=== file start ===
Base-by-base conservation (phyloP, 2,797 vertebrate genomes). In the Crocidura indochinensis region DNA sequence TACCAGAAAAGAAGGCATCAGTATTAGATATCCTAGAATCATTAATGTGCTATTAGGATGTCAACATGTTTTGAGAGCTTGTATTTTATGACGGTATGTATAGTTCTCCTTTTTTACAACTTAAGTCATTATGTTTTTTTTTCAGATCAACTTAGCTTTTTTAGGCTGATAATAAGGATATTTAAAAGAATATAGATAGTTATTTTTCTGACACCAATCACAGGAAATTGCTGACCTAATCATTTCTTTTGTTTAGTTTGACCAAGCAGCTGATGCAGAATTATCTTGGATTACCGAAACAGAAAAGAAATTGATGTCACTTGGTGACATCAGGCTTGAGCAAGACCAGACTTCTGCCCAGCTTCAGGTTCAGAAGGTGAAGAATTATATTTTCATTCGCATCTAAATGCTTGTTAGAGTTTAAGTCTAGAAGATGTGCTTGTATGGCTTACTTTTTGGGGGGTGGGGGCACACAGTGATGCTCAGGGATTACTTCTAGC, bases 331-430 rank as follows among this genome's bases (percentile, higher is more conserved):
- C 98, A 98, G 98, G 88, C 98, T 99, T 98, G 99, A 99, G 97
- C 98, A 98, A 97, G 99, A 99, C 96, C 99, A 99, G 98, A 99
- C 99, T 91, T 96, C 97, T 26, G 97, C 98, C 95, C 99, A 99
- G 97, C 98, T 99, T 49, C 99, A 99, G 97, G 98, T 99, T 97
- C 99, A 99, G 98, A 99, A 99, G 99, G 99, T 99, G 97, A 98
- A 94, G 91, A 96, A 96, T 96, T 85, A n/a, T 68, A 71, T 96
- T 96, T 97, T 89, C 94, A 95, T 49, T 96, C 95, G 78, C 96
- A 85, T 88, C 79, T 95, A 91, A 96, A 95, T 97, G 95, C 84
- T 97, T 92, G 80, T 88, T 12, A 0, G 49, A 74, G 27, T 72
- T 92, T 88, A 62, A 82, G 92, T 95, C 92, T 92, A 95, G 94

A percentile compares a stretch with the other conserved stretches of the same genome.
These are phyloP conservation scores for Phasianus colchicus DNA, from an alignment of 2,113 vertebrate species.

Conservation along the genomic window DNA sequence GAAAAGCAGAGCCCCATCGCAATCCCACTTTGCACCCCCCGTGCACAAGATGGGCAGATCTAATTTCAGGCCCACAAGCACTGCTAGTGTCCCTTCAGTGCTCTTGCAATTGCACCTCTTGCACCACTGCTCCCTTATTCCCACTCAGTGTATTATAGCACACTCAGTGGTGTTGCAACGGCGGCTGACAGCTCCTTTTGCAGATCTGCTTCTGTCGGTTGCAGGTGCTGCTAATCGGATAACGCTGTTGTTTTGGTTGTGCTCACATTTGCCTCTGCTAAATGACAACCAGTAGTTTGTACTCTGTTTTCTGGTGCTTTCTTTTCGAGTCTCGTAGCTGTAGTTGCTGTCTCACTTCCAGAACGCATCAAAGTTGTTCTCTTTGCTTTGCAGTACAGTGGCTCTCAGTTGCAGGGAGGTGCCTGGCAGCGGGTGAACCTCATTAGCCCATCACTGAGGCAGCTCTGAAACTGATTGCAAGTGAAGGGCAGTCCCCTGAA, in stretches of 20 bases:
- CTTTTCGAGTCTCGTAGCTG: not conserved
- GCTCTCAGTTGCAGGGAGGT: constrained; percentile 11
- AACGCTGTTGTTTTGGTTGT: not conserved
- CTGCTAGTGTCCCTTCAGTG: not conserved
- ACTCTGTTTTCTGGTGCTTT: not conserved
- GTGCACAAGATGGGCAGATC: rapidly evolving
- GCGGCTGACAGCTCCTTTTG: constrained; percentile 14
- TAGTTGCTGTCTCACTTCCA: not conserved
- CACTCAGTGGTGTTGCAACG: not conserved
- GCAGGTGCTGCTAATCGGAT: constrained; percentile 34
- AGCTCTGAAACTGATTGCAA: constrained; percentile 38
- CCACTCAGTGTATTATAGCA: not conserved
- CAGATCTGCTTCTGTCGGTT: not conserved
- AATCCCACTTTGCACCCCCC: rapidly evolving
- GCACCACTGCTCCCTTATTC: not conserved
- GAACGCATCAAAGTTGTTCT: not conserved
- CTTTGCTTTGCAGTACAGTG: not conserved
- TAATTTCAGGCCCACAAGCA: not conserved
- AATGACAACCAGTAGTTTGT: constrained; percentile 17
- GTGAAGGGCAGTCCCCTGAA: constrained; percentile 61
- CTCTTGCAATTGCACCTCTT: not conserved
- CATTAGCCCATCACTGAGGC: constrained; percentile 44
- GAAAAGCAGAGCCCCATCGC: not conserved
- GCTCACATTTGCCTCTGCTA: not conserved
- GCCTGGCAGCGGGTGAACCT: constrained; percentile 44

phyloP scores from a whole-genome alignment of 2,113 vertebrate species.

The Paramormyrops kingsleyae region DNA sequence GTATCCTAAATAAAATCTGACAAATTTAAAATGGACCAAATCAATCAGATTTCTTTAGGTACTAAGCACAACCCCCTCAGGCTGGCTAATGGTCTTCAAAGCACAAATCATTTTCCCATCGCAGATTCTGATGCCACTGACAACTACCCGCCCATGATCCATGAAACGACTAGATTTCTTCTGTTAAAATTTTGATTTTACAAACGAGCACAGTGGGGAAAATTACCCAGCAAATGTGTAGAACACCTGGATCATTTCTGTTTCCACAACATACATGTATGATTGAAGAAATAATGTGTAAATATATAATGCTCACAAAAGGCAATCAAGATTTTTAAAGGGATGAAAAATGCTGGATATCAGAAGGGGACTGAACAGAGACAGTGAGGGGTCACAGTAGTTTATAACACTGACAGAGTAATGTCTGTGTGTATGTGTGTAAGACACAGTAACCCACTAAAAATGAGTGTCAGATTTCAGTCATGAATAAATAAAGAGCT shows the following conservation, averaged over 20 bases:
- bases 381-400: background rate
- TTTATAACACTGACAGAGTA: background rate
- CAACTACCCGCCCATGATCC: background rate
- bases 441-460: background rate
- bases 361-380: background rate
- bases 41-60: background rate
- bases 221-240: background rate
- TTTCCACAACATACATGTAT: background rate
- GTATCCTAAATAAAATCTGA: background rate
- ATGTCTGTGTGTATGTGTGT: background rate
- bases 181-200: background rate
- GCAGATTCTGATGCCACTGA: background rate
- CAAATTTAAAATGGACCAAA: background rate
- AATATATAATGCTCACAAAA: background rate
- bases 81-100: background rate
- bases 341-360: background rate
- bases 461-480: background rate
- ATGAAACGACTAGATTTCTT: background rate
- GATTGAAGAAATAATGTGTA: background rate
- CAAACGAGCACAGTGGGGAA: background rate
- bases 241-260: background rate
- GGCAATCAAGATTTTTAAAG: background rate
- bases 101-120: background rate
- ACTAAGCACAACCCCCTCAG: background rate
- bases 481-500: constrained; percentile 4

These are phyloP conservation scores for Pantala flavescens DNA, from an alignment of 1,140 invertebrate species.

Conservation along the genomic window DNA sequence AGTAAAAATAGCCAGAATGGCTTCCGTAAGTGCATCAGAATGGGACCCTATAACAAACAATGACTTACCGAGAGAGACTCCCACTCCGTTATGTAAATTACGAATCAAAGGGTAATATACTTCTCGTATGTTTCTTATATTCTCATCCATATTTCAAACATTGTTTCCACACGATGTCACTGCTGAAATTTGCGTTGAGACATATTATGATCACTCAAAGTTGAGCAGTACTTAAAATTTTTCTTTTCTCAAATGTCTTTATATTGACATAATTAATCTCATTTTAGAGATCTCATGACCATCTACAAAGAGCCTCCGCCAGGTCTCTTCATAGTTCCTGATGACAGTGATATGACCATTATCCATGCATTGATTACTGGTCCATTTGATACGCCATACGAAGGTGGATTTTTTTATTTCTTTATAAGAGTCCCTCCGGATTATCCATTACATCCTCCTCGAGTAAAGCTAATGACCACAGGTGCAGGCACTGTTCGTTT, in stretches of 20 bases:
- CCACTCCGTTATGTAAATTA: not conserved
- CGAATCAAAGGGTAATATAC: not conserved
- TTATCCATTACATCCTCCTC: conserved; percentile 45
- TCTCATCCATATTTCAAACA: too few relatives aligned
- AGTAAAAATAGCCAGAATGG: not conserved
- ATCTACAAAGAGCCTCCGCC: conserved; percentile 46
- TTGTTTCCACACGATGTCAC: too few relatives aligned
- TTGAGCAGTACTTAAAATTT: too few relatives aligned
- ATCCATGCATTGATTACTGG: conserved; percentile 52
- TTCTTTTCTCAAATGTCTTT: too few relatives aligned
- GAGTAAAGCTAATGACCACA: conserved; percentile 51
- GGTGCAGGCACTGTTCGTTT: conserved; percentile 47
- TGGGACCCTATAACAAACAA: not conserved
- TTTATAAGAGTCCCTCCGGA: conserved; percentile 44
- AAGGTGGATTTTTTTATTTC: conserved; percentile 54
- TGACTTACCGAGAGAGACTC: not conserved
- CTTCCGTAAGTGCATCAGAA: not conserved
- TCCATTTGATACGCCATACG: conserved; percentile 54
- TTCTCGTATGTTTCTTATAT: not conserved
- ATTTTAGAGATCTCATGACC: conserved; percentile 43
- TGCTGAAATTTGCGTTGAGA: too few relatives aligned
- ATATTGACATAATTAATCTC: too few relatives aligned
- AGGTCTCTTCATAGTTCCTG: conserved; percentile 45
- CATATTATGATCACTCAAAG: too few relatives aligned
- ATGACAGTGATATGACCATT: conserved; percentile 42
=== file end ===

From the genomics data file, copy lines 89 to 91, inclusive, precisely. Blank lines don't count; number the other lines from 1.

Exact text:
- TGCTGAAATTTGCGTTGAGA: too few relatives aligned
- ATATTGACATAATTAATCTC: too few relatives aligned
- AGGTCTCTTCATAGTTCCTG: conserved; percentile 45